Trade Dress can be very valuable – it protects product and packaging designs as a trademark. But, one limitation is that a design cannot be “functional.”
Designs that make the product work better are functional and hence cannot be protected by trade dress.
A recent Seventh Circuit case, Bodum USA Inc. v. A Top New Casting Inc. (7th Cir. 2019), provides important guidance in determining whether a claimed trade dress is functional. In assessing whether the design is functional, the Seventh Circuit held that the focus must be on more than just the inclusion of functional components in the design. Rather, the functionality analysis has to focus on whether the specific appearance of each design feature enhances the product’s function or is merely an incidental ornamental feature.
The Bodum decision favors trade dress protection, and represents greater opportunity for owners of well-established and distinctive designs to protect them under trade dress law.
“Trade dress” is a species of trademark law. It provides that the design of a product or its packaging can be protected as the owner’s trademark and others can be excluded from marketing similarly looking products.
Federal courts, including the Supreme Court, have long been concerned that trade dress rights (which potentially can last forever) would supplant patent and copyright law, which have more rigorous requirements, and would inhibit competition. So, several legal requirements have been added to any claim of trade dress.
One such requirement is that the design not be “functional.” The Lanham Act requires that the owner of an unregistered trade dress bear the burden of proving that the asserted trade dress is not functional. 15 U.S.C. 1125(a)(3). And, even where a registered trade dress becomes incontestable once it has been registered for more than five years, it can still be challenged, and the registration cancelled, on the basis that it is functional. 15 U.S.C. 1064(3).
A “functional” feature is one that either: (i) is essential to the use or purpose of the article or affects the article’s cost or quality; or (ii) in cases involving aesthetic features, the exclusive use of which would put competitors at a significant non-reputation related disadvantage. See TrafFix Devices, Inc. v. Marketing Displays, Inc., 532 U.S. 23, 32 (2001).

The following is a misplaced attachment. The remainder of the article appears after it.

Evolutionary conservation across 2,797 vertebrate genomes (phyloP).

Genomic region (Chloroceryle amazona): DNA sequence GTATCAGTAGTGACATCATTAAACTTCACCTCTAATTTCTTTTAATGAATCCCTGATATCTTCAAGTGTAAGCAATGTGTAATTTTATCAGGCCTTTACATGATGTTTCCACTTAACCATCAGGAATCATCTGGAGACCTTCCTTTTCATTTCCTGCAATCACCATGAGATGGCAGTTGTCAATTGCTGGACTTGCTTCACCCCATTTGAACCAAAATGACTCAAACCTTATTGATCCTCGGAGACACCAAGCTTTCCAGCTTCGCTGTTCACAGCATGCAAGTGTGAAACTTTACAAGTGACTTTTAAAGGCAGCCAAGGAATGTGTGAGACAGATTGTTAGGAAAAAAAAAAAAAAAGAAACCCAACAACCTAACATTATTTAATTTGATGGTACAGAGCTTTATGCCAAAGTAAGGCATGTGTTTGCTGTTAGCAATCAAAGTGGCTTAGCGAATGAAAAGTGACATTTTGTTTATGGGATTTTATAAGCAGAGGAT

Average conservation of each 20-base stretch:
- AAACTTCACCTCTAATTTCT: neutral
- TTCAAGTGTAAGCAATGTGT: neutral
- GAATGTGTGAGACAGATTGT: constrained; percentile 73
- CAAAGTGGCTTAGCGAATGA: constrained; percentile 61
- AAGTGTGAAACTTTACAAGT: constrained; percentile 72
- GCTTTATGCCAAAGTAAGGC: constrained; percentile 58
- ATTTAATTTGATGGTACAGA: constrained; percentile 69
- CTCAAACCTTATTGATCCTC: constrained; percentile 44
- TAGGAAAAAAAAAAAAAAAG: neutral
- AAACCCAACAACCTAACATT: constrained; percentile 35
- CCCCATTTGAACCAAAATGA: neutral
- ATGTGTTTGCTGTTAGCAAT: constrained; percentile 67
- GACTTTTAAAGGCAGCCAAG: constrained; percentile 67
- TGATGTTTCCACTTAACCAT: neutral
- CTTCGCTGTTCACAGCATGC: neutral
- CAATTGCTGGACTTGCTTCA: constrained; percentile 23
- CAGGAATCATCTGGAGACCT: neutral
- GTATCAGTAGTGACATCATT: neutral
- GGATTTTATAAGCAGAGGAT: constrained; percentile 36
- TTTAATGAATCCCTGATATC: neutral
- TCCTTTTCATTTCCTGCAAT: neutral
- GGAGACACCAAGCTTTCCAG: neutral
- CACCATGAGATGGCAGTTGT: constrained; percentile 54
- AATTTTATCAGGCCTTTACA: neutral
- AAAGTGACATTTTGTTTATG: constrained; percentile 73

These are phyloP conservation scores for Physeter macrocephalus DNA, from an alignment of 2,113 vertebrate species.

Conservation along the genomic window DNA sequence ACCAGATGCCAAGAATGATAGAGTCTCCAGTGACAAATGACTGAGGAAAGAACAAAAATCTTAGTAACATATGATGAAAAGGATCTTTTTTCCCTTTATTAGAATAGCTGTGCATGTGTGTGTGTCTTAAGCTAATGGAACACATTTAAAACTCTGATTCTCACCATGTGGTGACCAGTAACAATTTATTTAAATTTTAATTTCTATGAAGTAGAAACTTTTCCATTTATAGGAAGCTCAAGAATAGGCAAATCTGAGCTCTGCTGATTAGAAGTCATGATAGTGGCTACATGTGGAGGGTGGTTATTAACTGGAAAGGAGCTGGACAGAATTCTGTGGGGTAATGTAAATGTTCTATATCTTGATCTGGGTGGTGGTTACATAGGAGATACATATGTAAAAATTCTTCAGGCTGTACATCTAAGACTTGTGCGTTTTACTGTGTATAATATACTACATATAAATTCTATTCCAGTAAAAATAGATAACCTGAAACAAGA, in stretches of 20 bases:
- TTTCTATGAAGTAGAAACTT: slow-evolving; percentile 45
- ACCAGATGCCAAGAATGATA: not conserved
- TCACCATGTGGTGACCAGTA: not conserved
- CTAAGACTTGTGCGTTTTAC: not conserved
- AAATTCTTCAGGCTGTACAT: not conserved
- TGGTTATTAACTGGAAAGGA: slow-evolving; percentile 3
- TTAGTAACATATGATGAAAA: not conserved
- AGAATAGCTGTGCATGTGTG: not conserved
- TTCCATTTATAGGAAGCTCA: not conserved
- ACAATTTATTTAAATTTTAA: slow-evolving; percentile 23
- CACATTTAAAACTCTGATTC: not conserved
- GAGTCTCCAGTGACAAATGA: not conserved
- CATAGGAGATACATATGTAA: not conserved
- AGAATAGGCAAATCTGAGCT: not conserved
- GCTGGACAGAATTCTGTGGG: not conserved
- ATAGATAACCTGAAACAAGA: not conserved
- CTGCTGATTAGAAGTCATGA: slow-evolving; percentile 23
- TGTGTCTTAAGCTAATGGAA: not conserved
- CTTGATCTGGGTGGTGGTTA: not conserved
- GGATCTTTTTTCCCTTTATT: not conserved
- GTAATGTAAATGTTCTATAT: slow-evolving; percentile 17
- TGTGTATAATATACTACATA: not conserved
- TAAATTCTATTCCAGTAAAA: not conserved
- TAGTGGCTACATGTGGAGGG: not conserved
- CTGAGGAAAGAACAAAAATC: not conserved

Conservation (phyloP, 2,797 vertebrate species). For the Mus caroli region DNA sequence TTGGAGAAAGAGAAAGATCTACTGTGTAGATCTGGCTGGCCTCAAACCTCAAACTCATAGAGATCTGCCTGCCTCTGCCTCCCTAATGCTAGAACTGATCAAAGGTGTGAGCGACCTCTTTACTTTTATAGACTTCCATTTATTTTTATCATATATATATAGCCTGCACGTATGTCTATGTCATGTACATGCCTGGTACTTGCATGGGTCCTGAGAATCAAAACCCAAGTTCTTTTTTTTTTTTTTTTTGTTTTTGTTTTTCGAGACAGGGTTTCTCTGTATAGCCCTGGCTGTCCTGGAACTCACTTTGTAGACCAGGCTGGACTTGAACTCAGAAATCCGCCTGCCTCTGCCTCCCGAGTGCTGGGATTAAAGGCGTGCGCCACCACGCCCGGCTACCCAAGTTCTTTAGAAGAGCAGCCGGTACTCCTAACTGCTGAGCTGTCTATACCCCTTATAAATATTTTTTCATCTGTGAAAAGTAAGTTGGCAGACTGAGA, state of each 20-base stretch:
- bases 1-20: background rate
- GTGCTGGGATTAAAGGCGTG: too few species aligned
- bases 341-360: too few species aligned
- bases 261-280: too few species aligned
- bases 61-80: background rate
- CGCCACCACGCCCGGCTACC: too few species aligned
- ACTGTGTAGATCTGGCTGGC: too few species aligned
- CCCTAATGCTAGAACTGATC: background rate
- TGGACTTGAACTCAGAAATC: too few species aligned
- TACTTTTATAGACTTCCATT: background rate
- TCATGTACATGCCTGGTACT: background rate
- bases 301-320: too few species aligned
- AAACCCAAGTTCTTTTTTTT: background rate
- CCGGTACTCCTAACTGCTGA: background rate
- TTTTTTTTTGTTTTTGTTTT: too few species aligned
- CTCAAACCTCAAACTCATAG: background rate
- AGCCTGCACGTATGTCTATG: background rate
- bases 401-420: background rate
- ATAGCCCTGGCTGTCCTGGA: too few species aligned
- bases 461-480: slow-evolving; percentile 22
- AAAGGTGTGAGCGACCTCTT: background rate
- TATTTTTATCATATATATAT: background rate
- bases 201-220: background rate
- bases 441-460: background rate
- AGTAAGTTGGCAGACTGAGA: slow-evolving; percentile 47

While trade dress usually protects the “overall look” of a product, federal courts have required that a party claiming trade dress rights articulate the specific design elements that make up its trade dress and give it a distinctive look.
This is best understood by considering the facts of the case.
Bodum involved a design for a “French press coffeemaker,” which it call the “Chambord.”
In Bodum the manufacturer claimed that its trade dress included: “the metal band surrounding the carafe that forms support feet and the handle attachment, the domed lid, the rounded knob atop the plunger, and the C-shaped handle.”
A Top and its expert argued that the design features claimed as the trade dress were important to the function of the coffeemaker. But the Seventh Circuit rejected that approach. Rather, it emphasized that the court must review the specific appearance of each claimed design element and assess whether that appearance improved the product’s function.
For example, the trade dress claimed for the coffeemaker had a C-shaped handle. Having a handle was certainly important for the product functioning, but Bodum claimed a specific shape – the C-shape – as part of its trade dress. That specific shape was not needed for the coffeemaker to work well.
Similarly, while the use of a French press coffeemaker would certainly be enhanced by having a lid, feet, and knob, none of these needed to appear as they did in Bodum’s product to make it work. As the Seventh Circuit explained:
Bodum does not claim that any French press coffeemaker with a handle, a domed top, or metal around the carafe infringes on its trade dress. Rather, it is the overall appearance of [Defendant] A Top’s SterlingPro, which has the same shaped handle, the same domed lid, the same shaped feet, the same rounded knob, and the same shaped metal frame as the Chambord, that Bodum objects to. Thus, to establish it has a valid trade dress, Bodum did not have to prove that something like a handle does not serve any function. It merely needed to prove that preventing competitors from copying the Chambord's particular design would not significantly disadvantage them from producing a competitive and cost-efficient French press coffeemaker.
At trial, Bodum elicited testimony from the defendant’s own expert that confirmed that, under this focused standard, the specific appearance of these features did not give any particular advantage to the product.
Trade dress, if properly developed, can be a very valuable form of intellectual property. Bodum supplies important guidance to companies seeking to assert such rights. When formulating a claim of trade dress, one should focus on the the specific appearance of the design elements, as Bodum did, claiming a specific shape for the handle, lid, feet, and knobs.
And, it would be helpful to consider whether a different appearance (e.g., a different handle shape) would work as well. If one can argue, as was done in Bodum, that there are several alternative handle designs that work as well, then that would go a long way to convincing a court that the specific shape and appearance claimed as the trade dress is not functional.